Attitudes towards LGBTQI relations in the South Pacific are multilayered and complex. Due to the conservative Christian influences, being gay or lesbian is on one level regarded as unnatural and sinful. Yet in Polynesia – especially Tonga and Samoa – there are long traditions of male cross-dressing and transgenderism that are usually, though not always, associated with being gay. Melanesian countries tend to be less tolerant of gay men and lesbians, but this stance has noticeably softened over recent decades.
Being gay is technically illegal (although this is rarely enforced) in many South Pacific countries, including the Cook Islands, Niue, the Solomon Islands, Tokelau and Tonga. Lesbianism only gets an official mention in Samoa, where it is also illegal. But in Fiji and the more liberal French colonies of New Caledonia and French Polynesia, being gay or lesbian is legal.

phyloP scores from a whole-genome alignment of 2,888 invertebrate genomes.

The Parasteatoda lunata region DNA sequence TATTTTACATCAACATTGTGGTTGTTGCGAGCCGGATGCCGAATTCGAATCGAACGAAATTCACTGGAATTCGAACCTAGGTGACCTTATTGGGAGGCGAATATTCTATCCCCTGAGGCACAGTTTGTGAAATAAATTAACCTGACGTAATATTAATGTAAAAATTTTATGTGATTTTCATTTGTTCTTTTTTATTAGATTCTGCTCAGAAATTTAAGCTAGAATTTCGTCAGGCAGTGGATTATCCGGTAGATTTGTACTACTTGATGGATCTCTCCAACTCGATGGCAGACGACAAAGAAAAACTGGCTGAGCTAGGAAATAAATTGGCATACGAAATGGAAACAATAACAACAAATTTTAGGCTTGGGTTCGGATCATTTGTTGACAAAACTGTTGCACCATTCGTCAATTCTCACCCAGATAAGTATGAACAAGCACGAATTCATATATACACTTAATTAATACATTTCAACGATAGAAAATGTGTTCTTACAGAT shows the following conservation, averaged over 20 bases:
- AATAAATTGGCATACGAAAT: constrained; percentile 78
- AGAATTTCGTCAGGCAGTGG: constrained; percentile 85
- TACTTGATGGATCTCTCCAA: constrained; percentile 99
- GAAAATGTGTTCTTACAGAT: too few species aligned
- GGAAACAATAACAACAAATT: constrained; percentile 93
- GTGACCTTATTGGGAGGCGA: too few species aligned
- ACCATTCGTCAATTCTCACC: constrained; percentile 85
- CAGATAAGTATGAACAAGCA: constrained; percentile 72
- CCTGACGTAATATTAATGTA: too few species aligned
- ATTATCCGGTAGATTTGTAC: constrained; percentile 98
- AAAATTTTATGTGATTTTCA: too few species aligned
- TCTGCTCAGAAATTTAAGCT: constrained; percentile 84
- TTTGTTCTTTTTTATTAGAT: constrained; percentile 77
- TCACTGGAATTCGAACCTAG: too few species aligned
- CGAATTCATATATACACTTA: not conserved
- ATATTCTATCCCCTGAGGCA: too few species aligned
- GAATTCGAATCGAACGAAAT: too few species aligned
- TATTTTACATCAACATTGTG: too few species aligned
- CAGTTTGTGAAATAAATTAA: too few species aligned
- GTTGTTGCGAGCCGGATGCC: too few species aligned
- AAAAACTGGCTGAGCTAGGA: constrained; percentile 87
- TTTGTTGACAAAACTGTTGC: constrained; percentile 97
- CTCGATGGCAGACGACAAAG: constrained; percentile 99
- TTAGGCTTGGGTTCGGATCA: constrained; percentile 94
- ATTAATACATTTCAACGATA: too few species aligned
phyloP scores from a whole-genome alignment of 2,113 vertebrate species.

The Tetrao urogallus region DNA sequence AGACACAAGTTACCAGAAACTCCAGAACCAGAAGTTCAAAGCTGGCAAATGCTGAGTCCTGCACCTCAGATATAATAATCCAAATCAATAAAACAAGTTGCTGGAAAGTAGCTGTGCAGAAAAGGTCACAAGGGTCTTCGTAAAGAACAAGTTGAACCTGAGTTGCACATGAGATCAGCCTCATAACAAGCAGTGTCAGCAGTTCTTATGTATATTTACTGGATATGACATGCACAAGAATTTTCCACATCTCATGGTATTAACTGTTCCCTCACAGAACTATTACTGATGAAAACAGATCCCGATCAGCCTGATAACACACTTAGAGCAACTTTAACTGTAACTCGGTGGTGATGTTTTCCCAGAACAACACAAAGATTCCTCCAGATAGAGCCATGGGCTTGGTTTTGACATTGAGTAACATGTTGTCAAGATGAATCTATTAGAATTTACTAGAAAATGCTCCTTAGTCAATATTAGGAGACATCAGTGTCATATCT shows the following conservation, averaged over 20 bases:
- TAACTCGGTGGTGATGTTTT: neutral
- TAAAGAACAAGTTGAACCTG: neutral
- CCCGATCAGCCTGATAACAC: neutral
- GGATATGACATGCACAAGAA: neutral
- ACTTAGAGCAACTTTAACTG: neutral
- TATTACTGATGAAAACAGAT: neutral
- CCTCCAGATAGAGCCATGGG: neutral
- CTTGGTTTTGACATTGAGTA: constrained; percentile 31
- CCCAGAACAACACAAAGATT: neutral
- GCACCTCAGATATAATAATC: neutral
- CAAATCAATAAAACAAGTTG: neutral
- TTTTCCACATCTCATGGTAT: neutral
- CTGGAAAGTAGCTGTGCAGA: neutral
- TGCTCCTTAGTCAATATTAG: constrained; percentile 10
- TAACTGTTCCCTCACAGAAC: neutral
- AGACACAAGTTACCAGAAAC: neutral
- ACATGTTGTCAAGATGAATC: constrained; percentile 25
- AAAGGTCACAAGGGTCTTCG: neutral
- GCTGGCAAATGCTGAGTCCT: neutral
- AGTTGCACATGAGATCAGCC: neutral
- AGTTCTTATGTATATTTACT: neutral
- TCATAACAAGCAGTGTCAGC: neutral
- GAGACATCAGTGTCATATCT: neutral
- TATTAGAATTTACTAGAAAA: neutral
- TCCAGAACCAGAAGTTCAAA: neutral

Excessive public displays of affection – both heterosexual and of any sexuality – are frowned upon in most South Pacific societies.